“Never No More”, the second episode of Nashville’s second season, is more what we had come to expect from the ABC hit. Given space, a little at least, from Rayna and Deacon drama, the show once again flourished. This episode allowed us, now that Rayna is well(ish) and Deacon is out of prison, to really explore what the rest of the season could offer us.
And that’s going to be a lot. Certain important arcs – Peggy’s fake pregnancy and Lamar’s wife-killing – were left out entirely, perhaps detrimentally. Every time we saw Tandy on screen, we were desperate to know her reaction to what she learned about her father’s past. But it was swept under the rug in favor of exploring Rayna’s present and Juliette’s past.
But that was fine. We actually enjoyed the episode, in spite of those notable absences. Rayna’s recuperation was, blessedly, given little focus. Used solely as a crutch to support a brief pseudo-rekindling of her romance with Teddy, we weren’t subjected to a full arc of her gadding about in pajamas and looking poorly. Instead, she launched right back into work, allowing us to fully relish the season’s new ‘big bad’, Jeff Fordham.
His first episode on screen and he’s already caused all kinds of drama, and given us the shape of the season to come. Treating Juliette as replaceable, stealing Will from Rayna (a strand that should prove interesting moving forward, as Will will now find himself working with his former paramour), telling Rayna he has no faith in Scarlett or Highway 65… he’s already the villain we love to hate. And his presence is what is finally going to drive Rayna and Juliette together. That much is already obvious. We saw last week, and in the first season’s finale episode, a relaxing of tensions between Juliette and Rayna, and that continued here. Their civility was almost whiplash-inducing, but felt right, too. And it was clearly all leading up to this. As Fordham replaces Juliette with the new, appealing-to-teens Layla Grant, we can almost see Rayna and Juliette’s invisible bonds growing thicker and stronger. And, with Rayna about to leave Edgehill to set up Highway 65 in truth, we have to wonder what’s to become of this relationship. Rayna’s one artist down. Will Juliette defect from Edgehill? Regardless, we see her teaming up with Rayna, with Layla positioned as this season’s usurper to the country music crown.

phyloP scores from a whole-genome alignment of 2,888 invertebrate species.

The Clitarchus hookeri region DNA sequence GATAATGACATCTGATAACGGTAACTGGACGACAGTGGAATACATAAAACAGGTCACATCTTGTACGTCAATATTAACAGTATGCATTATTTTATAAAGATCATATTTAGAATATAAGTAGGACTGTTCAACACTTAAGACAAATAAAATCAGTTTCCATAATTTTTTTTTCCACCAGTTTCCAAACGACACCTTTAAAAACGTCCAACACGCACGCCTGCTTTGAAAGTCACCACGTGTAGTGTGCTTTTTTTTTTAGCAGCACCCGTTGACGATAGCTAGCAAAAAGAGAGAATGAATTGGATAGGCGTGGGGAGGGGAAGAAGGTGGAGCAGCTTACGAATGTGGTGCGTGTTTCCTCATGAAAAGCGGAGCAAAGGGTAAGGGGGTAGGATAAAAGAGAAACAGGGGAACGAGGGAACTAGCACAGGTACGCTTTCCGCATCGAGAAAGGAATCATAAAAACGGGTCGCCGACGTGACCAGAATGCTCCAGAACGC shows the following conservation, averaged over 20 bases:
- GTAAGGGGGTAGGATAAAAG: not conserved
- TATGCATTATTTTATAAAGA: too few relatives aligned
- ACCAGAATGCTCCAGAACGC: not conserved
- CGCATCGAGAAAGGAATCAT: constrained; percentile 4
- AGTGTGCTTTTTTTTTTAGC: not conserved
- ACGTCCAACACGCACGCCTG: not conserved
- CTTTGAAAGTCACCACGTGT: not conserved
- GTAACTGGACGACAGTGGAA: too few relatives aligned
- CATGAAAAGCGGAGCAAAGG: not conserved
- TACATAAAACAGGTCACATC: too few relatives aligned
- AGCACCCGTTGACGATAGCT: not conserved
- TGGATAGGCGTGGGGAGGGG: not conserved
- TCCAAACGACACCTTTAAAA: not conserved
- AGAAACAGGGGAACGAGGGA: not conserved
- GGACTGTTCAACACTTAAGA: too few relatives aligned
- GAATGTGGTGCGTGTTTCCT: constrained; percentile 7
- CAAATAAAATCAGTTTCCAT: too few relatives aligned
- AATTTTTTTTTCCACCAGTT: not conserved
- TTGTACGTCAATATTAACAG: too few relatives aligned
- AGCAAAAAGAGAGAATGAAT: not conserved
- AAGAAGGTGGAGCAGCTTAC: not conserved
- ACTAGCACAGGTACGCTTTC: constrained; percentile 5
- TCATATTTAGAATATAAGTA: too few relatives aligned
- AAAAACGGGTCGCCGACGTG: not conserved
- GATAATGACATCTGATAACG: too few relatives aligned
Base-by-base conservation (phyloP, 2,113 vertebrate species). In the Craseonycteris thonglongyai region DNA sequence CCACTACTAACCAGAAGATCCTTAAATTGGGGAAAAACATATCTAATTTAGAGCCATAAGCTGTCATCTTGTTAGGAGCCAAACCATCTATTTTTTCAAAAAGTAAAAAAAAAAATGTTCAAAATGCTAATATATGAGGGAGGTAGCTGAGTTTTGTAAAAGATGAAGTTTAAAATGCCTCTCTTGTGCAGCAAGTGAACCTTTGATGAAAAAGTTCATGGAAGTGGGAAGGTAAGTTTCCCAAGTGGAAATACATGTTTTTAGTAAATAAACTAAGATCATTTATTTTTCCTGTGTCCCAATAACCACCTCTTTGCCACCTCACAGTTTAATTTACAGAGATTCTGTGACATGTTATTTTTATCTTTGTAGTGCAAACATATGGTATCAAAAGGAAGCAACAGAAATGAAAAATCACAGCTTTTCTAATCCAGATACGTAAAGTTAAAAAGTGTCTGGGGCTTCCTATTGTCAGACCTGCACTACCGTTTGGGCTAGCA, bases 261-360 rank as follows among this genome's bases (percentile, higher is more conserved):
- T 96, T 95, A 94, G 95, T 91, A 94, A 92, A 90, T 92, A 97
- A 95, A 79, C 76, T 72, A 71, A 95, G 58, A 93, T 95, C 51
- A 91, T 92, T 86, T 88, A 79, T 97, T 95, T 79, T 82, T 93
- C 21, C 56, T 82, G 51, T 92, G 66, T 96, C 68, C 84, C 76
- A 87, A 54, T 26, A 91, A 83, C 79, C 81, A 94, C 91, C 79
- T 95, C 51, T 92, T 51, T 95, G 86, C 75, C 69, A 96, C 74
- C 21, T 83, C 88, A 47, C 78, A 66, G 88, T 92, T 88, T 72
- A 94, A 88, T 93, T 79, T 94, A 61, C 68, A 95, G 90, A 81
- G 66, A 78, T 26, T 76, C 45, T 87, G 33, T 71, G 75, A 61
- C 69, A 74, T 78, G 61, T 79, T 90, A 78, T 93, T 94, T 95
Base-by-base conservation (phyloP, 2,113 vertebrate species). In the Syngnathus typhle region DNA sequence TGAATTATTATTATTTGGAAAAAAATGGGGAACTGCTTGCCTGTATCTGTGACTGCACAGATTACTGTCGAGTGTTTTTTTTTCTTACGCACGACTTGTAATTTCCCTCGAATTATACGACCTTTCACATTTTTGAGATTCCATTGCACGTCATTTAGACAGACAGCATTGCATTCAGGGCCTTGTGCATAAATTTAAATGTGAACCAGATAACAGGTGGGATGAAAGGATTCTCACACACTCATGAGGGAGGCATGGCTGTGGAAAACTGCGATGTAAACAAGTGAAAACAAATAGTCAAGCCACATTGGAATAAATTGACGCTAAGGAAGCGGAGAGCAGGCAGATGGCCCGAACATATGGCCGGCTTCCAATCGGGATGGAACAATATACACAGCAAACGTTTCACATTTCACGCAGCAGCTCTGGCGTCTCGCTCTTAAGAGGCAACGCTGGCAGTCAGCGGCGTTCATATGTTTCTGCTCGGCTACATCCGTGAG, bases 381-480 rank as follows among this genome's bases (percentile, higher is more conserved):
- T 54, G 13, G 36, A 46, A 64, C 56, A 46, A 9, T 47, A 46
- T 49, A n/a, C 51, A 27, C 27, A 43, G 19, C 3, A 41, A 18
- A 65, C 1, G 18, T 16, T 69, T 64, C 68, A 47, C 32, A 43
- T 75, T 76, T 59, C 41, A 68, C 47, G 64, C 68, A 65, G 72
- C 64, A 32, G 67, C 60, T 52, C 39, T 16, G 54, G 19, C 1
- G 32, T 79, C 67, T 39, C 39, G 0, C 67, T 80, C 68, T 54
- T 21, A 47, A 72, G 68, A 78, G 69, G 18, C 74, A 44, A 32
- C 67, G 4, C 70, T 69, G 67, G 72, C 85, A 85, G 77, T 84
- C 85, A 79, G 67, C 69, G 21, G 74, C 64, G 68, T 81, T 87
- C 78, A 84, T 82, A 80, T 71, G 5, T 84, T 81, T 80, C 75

While we delighted in pondering the show’s future, that was by no means our favorite part of the episode. That honor falls to Juliette’s publicity grabbing. Week after week, she is making cynical choices that, nonetheless, result in a show of true emotion. Last week, it was her highjacking of Rayna’s coma for her own benefit. This week, in an effort to show Fordham that she has staying power, she sought to use her own past to get record sales. And yet it was the most emotionally honest we’ve seen her – the loss of her mother appears to have pulled down some internal wall that long stood. A return to her childhood home saw her breaking down. This arc also showed growth in the bond between her and Avery. This is something we’re not sure of. Juliette’s motives are clouded here, as are her otherwise blatant feelings. We sense that he means more to her than she means to him. Perhaps friendship will only be enough for her for a short time. This will no doubt cause drama down the line as a love triangle develops between her, Avery and Scarlett.
Perhaps even a love rhombus – with Rayna an artist down at Highway 65, we’re wondering if Gunnar will finally get that record deal he so clearly deserves. With Scarlett unable to avoid him, their romance may face a rekindling of sorts, too. Which, technically, would make it a love pentagon? As predicted last week, Zoey is a wrench in Scarlett’s romantic works. Tension is already building between her and Gunnar and she’s set to replace Scarlett as his muse.
Of course, the romance can’t all be forward momentum. Rayna has put the brakes on any hope of reconciliation between herself and Teddy, or herself and Deacon. Which is fair. Neither treated her exceptionally, and she needs to put herself first, now. We don’t really care about her and Teddy, but we’re sad to see her and Deacon calling it quits, mostly for Deacon’s sake. He may have lost his music. He shouldn’t have to lose her.
That particular arc of Deacon’s could be entertaining for a while – he might have lost the ability to use his hand (at least to the extent that he could before) and the next few episodes should be taken up with therapy and playing through the pain. We just hope that that’s not all we see. We need something more. Some of Lamar and Peggy next week, please. – K
Quoteworthy: “Alright, you wanna get mean? That’s fine, I will get mean. All my life, I’ve watched you refuse to become the man your father was – an angry, bitter old drunk. And look at you. Spittin’ image of him and you are stone cold sober.”